Just before 4am on Tuesday 22 October 2019, a Police patrol was travelling along Main North Road in Christchurch and saw a Toyota Caldina stop at the intersection with Grassmere Street. The officers were suspicious of the Toyota, so began following it as it accelerated away and used an inside bus lane to pass a van. The driver of the Police car signalled the driver to stop by activating lights and siren and when the Toyota failed to stop, commenced a pursuit.
The pursuit lasted for about four and a half minutes and travelled approximately 7.7 kilometres in areas of the CBD and suburbs of Christchurch. The fleeing Toyota passed through eight controlled intersections on red lights and at speeds up to 137kph in a 50kph zone, and 100kph in a 30kph zone.
One officer attempted to spike the tyres of the fleeing Toyota relatively early in the pursuit but the spikes malfunctioned.
The pursuit ended when the fleeing driver drove through a red light at the intersection of Glandovey and Idris Roads and collided with another car, killing the driver and sole occupant of that car, Mr Kenneth McCaul.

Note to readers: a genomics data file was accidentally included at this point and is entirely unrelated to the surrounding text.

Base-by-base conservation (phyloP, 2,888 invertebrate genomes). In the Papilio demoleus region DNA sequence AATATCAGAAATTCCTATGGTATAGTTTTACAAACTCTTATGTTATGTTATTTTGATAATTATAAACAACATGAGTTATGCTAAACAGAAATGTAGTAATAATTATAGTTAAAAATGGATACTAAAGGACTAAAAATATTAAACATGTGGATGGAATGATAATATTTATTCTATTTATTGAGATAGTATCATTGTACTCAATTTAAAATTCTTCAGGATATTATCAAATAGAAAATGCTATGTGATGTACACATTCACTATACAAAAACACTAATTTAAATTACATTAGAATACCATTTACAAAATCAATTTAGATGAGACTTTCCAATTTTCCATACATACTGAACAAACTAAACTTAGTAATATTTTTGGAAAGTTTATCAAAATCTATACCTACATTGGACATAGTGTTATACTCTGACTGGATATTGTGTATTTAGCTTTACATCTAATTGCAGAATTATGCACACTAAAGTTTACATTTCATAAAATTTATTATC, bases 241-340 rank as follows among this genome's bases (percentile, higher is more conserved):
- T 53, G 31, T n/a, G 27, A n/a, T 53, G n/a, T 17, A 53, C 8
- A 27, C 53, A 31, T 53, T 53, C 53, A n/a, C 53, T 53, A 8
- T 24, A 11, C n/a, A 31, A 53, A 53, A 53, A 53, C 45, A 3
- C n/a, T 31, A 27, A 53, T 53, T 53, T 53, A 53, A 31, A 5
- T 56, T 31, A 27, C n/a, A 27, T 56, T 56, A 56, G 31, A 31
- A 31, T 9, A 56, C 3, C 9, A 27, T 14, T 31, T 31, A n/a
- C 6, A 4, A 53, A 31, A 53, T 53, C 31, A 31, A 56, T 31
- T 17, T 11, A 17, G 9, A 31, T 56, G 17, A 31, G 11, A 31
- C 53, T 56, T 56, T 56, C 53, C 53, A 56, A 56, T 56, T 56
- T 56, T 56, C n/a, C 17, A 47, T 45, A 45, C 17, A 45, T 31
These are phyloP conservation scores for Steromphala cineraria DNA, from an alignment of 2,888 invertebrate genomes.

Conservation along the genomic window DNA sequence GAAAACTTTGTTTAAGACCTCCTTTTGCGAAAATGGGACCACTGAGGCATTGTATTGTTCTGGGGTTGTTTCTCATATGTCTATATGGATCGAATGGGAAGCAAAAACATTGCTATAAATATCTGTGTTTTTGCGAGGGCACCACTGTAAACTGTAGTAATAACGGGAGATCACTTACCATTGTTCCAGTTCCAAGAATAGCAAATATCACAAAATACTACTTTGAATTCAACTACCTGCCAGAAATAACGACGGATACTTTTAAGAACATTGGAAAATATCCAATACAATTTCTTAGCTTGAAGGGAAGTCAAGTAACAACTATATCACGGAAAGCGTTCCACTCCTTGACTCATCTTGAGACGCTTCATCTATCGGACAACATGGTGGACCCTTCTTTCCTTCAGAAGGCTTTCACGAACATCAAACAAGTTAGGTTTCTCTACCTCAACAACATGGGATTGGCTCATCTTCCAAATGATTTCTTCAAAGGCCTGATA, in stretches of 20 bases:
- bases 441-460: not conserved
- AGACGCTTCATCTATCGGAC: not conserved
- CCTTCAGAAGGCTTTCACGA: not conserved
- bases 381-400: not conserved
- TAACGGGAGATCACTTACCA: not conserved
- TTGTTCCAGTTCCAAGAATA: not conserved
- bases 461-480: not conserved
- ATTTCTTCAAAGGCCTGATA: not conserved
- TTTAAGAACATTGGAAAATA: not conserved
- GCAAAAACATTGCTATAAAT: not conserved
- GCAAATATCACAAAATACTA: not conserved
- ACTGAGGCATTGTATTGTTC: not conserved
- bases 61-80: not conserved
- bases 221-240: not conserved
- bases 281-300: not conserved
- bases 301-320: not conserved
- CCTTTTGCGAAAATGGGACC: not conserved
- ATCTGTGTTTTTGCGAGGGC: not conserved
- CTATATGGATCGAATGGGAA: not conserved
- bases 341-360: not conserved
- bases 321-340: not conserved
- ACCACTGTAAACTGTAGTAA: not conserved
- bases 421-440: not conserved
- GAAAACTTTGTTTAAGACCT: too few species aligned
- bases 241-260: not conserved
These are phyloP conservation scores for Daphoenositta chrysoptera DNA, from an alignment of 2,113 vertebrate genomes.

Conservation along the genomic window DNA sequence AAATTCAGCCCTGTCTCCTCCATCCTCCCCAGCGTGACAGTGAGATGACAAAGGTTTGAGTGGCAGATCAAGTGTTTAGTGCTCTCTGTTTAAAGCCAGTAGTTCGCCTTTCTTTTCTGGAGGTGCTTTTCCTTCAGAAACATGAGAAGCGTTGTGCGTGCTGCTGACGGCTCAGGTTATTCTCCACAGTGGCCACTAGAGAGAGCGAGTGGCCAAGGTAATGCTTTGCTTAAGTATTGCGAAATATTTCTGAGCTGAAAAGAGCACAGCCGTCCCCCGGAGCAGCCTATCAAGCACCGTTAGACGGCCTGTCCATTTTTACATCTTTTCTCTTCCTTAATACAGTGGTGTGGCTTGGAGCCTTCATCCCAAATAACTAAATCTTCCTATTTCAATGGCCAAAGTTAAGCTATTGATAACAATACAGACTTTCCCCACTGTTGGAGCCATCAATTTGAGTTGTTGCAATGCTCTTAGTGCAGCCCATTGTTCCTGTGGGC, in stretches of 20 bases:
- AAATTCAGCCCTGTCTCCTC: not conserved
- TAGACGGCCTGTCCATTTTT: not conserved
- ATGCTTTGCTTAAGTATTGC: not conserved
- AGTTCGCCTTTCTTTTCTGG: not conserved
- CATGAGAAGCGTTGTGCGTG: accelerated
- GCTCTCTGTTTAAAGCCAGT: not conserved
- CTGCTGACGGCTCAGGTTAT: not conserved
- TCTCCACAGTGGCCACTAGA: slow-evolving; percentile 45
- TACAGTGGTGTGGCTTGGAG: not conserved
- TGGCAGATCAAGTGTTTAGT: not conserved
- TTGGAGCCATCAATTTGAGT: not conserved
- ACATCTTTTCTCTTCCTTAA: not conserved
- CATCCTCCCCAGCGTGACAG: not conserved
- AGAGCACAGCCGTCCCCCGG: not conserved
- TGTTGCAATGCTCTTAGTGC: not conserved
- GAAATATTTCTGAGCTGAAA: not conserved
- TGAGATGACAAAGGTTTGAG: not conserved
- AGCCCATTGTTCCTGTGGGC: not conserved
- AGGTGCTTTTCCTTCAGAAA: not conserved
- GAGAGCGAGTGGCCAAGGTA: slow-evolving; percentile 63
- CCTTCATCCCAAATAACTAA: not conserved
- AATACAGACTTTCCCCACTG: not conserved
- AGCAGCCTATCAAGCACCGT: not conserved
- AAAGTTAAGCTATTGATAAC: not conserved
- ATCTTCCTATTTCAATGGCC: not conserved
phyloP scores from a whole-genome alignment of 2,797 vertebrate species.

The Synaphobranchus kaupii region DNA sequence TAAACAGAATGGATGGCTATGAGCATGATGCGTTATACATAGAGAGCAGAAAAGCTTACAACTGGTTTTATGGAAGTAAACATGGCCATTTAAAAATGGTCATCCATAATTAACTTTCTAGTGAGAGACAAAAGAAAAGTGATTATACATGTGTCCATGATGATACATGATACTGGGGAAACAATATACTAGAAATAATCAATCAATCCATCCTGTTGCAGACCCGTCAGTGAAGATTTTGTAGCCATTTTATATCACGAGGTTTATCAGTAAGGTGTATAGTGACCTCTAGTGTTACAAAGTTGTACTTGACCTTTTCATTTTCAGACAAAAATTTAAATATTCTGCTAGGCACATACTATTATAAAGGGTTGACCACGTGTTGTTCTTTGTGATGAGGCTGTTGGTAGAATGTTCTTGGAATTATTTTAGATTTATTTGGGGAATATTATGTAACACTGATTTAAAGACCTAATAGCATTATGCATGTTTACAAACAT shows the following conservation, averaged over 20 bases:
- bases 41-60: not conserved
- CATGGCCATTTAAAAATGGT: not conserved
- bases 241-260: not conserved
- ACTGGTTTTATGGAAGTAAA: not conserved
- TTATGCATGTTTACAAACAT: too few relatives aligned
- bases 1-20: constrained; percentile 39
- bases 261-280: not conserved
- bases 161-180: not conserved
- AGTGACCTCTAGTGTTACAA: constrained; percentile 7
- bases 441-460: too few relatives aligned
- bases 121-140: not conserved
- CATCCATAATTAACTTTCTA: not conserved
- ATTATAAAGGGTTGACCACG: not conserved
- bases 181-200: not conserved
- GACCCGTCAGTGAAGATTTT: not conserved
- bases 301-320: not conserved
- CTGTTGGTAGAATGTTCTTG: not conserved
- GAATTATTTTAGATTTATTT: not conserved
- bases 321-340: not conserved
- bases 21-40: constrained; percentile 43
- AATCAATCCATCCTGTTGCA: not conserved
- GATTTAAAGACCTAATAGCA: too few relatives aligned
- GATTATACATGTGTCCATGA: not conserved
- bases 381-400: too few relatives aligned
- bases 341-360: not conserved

The Authority found that not only should the officers not have commenced the pursuit, but that there were multiple occasions when the pursuit should have been abandoned. It also found that the pursuit controller in the Communications Centre did not formulate or communicate an adequate plan to bring the pursuit to an end.
The Authority believes that the circumstances of this pursuit highlight the assistance pursuit controllers would gain from the greater use of technology to give access to accurate and comprehensive "real time" location and speed data. A recommendation to assess such technology is contained in the joint report by Police and the Authority, 'Fleeing Drivers in New Zealand: a collaborative review of events, practices and procedures', which was published in March 2019.
Authority Chair, Judge Colin Doherty, said "in the circumstances, the risk to the public of Police pursuing the Toyota at speed and through multiple red lights was without question greater than the risk of letting it go and making inquiries later to locate the registered owner or driver. This risk was ultimately borne out by the tragic death of Mr McCaul, an innocent member of the public on his way to work."